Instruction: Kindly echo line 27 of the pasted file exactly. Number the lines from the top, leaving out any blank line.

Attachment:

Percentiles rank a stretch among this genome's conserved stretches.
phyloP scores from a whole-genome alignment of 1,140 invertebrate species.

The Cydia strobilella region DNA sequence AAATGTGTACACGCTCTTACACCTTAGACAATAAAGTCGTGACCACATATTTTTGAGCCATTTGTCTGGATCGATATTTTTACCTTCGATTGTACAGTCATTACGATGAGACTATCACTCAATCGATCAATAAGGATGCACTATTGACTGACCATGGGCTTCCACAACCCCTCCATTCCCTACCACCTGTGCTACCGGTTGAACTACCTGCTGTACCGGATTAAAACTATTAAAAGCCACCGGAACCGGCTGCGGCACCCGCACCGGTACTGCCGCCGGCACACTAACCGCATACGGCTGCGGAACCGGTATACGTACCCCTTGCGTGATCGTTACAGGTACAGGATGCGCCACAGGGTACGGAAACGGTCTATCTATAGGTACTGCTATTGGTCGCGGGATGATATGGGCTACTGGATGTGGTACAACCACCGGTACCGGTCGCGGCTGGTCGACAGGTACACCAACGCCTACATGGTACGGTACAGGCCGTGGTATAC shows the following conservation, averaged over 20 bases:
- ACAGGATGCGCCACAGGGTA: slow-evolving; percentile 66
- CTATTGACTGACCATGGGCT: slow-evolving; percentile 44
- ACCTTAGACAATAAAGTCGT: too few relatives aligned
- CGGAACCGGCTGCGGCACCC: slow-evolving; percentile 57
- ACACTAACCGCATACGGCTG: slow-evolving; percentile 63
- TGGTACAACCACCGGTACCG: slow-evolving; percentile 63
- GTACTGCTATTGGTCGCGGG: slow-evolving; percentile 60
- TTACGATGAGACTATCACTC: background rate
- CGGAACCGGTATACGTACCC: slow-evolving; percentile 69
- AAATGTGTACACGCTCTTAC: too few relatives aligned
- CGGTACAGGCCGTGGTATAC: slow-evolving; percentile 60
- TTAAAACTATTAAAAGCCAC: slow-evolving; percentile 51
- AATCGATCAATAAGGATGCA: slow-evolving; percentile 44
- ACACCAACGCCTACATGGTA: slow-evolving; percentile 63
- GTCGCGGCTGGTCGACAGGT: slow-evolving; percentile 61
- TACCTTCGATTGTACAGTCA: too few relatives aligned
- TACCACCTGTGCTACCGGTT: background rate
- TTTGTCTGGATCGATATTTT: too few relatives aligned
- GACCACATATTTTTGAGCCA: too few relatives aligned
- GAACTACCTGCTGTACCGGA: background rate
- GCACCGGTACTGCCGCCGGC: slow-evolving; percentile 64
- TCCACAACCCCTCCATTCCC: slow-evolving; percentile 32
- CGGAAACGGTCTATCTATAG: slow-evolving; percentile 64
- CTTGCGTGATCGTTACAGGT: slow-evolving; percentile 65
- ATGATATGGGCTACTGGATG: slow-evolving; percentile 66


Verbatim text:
- CTTGCGTGATCGTTACAGGT: slow-evolving; percentile 65